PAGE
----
President Joe Biden has decided to break with long-held tradition this year. For the upcoming 22nd anniversary of the tragic 9/11 attacks, Biden will not be joining the observances held in New York City, Pennsylvania, or Virginia. Instead, he’s chosen to commemorate this pivotal moment in American history from an Alaska military base.
Biden’s choice to attend the 9/11 observance at Joint Base Elmendorf-Richardson in Anchorage will mark a presidential first. No other president, since the catastrophic events of 2001, has opted out of the yearly ceremonies held at the primary attack sites.
It’s worth noting that Biden’s detour to Alaska isn’t without reason. The observance will serve as a brief pause on his journey back to Washington, following a summit in New Delhi and a visit to Vietnam on September 10.
While President Biden will be in Alaska, Vice President Kamala Harris, accompanied by her husband Doug Emhoff, will represent the administration at the National September 11 Memorial and Museum in Manhattan. Meanwhile, First Lady Jill Biden is set to lay a wreath at the Pentagon’s 9/11 memorial.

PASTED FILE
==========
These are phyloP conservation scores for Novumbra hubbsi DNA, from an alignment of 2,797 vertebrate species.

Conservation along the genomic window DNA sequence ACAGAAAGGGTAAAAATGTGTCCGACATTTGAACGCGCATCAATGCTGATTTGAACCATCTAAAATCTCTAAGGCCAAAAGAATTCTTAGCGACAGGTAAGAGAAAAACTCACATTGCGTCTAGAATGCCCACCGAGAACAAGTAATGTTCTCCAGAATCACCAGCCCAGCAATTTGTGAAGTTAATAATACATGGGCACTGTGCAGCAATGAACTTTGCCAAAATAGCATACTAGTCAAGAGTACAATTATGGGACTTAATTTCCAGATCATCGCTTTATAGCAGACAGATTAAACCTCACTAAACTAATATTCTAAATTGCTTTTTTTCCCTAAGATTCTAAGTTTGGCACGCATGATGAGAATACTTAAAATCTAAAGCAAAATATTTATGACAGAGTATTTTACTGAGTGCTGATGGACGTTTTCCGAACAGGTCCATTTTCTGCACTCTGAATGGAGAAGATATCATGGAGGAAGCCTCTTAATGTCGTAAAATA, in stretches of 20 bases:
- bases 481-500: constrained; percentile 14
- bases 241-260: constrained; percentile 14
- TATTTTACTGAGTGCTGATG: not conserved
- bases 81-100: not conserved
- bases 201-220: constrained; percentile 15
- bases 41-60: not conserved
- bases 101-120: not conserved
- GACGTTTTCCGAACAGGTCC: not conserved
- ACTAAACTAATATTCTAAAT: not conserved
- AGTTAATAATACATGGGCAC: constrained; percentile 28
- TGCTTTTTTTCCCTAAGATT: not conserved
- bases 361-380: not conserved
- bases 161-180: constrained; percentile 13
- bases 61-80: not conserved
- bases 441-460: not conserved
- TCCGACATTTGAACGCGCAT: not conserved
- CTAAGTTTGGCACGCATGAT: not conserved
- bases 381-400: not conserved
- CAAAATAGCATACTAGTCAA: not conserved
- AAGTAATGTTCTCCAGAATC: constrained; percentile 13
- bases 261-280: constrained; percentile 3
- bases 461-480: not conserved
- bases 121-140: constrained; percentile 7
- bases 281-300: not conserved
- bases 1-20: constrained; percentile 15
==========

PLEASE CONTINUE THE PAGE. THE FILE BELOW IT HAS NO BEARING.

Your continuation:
The events of September 11, 2001, remain deeply etched in the American consciousness. The day saw terrorists hijacking planes, leading to the devastating crashes at the Twin Towers, and the Pentagon, and a courageous passenger-led rebellion in Shanksville, Pennsylvania. The aftermath was heart-wrenching: nearly 3,000 lives were lost.
Back in 2001, Biden was serving as a U.S. senator. Given his political tenure and the significance of the attacks in shaping the country’s future, it’s surprising for many that he’s taking a different path in observing this important anniversary.
Yet, the White House has remained silent on who will be present at the Pennsylvania observance. It’s a subtle reminder that while traditions are significant, every administration may choose its own path in honoring such crucial moments in our history.